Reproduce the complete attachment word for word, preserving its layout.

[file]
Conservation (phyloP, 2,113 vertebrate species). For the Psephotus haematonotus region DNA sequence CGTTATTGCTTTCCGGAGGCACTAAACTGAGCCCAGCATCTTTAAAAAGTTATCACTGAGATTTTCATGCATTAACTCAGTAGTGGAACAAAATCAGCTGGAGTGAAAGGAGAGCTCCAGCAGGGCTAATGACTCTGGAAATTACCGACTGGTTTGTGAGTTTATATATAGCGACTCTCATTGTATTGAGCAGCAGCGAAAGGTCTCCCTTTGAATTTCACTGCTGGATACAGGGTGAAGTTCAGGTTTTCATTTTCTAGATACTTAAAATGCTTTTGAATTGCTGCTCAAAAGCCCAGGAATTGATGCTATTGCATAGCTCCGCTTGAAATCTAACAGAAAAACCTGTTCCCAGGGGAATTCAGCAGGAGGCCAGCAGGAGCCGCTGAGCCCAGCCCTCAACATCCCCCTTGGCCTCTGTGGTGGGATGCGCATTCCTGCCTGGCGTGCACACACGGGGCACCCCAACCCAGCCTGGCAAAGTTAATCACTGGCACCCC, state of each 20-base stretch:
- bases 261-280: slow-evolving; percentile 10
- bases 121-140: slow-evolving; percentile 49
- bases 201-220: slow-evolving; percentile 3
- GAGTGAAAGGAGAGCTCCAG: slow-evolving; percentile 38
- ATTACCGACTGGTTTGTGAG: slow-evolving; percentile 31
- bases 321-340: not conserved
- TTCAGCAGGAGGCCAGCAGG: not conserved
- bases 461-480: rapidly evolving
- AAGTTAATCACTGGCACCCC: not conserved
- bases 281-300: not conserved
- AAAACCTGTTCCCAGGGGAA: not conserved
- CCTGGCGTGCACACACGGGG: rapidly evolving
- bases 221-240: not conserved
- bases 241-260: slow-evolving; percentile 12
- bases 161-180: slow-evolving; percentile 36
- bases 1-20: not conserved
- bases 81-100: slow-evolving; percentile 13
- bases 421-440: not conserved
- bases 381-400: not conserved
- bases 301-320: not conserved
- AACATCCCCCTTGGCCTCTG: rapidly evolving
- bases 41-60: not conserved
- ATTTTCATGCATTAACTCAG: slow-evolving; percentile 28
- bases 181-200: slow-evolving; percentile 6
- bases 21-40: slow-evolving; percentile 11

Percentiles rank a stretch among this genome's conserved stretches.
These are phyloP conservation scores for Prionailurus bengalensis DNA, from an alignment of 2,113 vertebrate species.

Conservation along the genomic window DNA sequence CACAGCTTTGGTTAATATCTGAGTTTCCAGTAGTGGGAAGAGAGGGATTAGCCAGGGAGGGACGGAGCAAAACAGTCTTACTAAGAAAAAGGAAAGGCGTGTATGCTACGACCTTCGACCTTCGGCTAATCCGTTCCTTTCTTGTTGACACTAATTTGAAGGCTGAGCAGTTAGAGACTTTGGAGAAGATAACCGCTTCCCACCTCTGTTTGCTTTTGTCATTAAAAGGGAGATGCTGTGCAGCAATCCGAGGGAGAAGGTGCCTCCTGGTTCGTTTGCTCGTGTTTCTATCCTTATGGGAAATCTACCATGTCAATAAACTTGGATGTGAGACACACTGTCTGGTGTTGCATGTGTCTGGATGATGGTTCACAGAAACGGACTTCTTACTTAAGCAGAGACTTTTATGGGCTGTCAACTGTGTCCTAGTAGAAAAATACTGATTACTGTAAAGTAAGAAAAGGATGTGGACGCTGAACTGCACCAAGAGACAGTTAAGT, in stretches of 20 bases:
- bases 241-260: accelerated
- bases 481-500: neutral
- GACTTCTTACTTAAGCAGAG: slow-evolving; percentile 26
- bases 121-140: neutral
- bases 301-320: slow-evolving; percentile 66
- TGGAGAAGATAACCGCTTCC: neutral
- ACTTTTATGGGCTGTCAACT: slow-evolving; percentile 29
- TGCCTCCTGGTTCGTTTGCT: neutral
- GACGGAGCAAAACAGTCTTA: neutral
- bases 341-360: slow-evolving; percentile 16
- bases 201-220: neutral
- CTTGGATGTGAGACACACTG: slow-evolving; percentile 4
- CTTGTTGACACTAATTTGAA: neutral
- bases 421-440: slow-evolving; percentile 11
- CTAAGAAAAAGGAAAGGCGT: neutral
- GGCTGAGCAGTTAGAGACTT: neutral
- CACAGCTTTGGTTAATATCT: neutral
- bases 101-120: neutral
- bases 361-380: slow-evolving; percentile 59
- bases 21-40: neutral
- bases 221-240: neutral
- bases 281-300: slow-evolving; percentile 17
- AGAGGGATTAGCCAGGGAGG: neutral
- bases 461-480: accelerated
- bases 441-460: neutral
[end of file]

Conservation (phyloP, 2,113 vertebrate species). For the Psephotus haematonotus region DNA sequence CGTTATTGCTTTCCGGAGGCACTAAACTGAGCCCAGCATCTTTAAAAAGTTATCACTGAGATTTTCATGCATTAACTCAGTAGTGGAACAAAATCAGCTGGAGTGAAAGGAGAGCTCCAGCAGGGCTAATGACTCTGGAAATTACCGACTGGTTTGTGAGTTTATATATAGCGACTCTCATTGTATTGAGCAGCAGCGAAAGGTCTCCCTTTGAATTTCACTGCTGGATACAGGGTGAAGTTCAGGTTTTCATTTTCTAGATACTTAAAATGCTTTTGAATTGCTGCTCAAAAGCCCAGGAATTGATGCTATTGCATAGCTCCGCTTGAAATCTAACAGAAAAACCTGTTCCCAGGGGAATTCAGCAGGAGGCCAGCAGGAGCCGCTGAGCCCAGCCCTCAACATCCCCCTTGGCCTCTGTGGTGGGATGCGCATTCCTGCCTGGCGTGCACACACGGGGCACCCCAACCCAGCCTGGCAAAGTTAATCACTGGCACCCC, state of each 20-base stretch:
- bases 261-280: slow-evolving; percentile 10
- bases 121-140: slow-evolving; percentile 49
- bases 201-220: slow-evolving; percentile 3
- GAGTGAAAGGAGAGCTCCAG: slow-evolving; percentile 38
- ATTACCGACTGGTTTGTGAG: slow-evolving; percentile 31
- bases 321-340: not conserved
- TTCAGCAGGAGGCCAGCAGG: not conserved
- bases 461-480: rapidly evolving
- AAGTTAATCACTGGCACCCC: not conserved
- bases 281-300: not conserved
- AAAACCTGTTCCCAGGGGAA: not conserved
- CCTGGCGTGCACACACGGGG: rapidly evolving
- bases 221-240: not conserved
- bases 241-260: slow-evolving; percentile 12
- bases 161-180: slow-evolving; percentile 36
- bases 1-20: not conserved
- bases 81-100: slow-evolving; percentile 13
- bases 421-440: not conserved
- bases 381-400: not conserved
- bases 301-320: not conserved
- AACATCCCCCTTGGCCTCTG: rapidly evolving
- bases 41-60: not conserved
- ATTTTCATGCATTAACTCAG: slow-evolving; percentile 28
- bases 181-200: slow-evolving; percentile 6
- bases 21-40: slow-evolving; percentile 11

Percentiles rank a stretch among this genome's conserved stretches.
These are phyloP conservation scores for Prionailurus bengalensis DNA, from an alignment of 2,113 vertebrate species.

Conservation along the genomic window DNA sequence CACAGCTTTGGTTAATATCTGAGTTTCCAGTAGTGGGAAGAGAGGGATTAGCCAGGGAGGGACGGAGCAAAACAGTCTTACTAAGAAAAAGGAAAGGCGTGTATGCTACGACCTTCGACCTTCGGCTAATCCGTTCCTTTCTTGTTGACACTAATTTGAAGGCTGAGCAGTTAGAGACTTTGGAGAAGATAACCGCTTCCCACCTCTGTTTGCTTTTGTCATTAAAAGGGAGATGCTGTGCAGCAATCCGAGGGAGAAGGTGCCTCCTGGTTCGTTTGCTCGTGTTTCTATCCTTATGGGAAATCTACCATGTCAATAAACTTGGATGTGAGACACACTGTCTGGTGTTGCATGTGTCTGGATGATGGTTCACAGAAACGGACTTCTTACTTAAGCAGAGACTTTTATGGGCTGTCAACTGTGTCCTAGTAGAAAAATACTGATTACTGTAAAGTAAGAAAAGGATGTGGACGCTGAACTGCACCAAGAGACAGTTAAGT, in stretches of 20 bases:
- bases 241-260: accelerated
- bases 481-500: neutral
- GACTTCTTACTTAAGCAGAG: slow-evolving; percentile 26
- bases 121-140: neutral
- bases 301-320: slow-evolving; percentile 66
- TGGAGAAGATAACCGCTTCC: neutral
- ACTTTTATGGGCTGTCAACT: slow-evolving; percentile 29
- TGCCTCCTGGTTCGTTTGCT: neutral
- GACGGAGCAAAACAGTCTTA: neutral
- bases 341-360: slow-evolving; percentile 16
- bases 201-220: neutral
- CTTGGATGTGAGACACACTG: slow-evolving; percentile 4
- CTTGTTGACACTAATTTGAA: neutral
- bases 421-440: slow-evolving; percentile 11
- CTAAGAAAAAGGAAAGGCGT: neutral
- GGCTGAGCAGTTAGAGACTT: neutral
- CACAGCTTTGGTTAATATCT: neutral
- bases 101-120: neutral
- bases 361-380: slow-evolving; percentile 59
- bases 21-40: neutral
- bases 221-240: neutral
- bases 281-300: slow-evolving; percentile 17
- AGAGGGATTAGCCAGGGAGG: neutral
- bases 461-480: accelerated
- bases 441-460: neutral